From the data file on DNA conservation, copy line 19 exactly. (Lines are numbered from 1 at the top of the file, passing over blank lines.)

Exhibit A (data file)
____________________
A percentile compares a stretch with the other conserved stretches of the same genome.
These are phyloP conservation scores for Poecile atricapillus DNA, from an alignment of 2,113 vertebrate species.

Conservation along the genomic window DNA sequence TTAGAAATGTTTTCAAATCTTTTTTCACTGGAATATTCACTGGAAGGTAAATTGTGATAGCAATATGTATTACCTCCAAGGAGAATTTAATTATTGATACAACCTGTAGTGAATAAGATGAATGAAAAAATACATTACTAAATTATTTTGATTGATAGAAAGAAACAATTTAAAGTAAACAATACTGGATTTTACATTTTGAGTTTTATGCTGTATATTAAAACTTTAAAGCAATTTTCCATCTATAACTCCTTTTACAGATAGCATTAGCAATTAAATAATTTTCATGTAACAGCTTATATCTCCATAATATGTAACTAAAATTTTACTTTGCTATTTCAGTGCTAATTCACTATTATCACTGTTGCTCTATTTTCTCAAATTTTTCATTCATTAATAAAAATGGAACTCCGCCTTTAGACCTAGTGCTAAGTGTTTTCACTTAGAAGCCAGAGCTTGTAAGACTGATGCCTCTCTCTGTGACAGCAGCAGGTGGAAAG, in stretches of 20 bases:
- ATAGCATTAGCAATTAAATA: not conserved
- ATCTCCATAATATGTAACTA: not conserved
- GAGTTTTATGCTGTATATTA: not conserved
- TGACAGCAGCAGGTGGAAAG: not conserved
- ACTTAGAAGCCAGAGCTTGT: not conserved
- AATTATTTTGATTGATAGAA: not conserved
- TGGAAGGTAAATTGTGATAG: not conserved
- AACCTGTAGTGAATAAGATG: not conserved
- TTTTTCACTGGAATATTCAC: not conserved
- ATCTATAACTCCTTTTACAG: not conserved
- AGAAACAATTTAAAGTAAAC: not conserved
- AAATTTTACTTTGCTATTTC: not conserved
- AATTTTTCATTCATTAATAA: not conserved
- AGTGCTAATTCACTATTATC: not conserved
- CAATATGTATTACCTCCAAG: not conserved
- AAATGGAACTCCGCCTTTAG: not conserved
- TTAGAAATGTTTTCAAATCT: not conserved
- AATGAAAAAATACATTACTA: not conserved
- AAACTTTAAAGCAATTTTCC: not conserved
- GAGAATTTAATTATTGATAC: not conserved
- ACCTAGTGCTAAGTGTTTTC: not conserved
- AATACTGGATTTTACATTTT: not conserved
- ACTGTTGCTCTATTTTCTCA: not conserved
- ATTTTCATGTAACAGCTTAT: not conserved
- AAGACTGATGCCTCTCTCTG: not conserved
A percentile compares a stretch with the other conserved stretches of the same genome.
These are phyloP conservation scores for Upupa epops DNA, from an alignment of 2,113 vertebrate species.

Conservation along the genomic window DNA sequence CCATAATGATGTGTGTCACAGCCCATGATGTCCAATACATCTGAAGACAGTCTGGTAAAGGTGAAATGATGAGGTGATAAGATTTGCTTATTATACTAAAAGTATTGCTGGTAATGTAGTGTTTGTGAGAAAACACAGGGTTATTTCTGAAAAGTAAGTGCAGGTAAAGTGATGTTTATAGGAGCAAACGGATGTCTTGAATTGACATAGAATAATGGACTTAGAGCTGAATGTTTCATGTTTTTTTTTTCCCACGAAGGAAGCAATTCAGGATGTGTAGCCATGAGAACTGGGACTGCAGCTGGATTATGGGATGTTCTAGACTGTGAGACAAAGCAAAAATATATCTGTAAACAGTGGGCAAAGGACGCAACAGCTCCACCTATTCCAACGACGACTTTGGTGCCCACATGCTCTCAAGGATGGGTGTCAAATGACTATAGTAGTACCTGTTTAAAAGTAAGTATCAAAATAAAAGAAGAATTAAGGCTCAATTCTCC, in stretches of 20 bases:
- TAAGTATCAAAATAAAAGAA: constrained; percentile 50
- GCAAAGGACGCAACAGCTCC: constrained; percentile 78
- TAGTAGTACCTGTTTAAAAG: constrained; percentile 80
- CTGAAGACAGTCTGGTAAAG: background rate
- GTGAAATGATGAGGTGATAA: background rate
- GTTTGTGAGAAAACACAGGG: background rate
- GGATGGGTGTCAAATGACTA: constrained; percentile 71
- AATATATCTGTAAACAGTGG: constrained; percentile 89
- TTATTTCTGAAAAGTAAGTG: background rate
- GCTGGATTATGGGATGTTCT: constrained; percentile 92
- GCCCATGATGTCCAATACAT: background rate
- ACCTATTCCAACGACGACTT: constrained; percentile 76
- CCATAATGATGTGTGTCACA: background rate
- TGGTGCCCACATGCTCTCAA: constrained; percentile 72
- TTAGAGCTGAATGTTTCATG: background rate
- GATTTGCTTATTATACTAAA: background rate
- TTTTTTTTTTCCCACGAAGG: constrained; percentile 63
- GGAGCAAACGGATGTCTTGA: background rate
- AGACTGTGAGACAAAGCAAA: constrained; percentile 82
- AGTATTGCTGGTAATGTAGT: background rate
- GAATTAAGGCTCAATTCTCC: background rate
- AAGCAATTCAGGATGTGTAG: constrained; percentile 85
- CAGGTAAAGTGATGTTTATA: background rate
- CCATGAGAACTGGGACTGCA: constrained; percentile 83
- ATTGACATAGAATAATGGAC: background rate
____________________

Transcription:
- AAATGGAACTCCGCCTTTAG: not conserved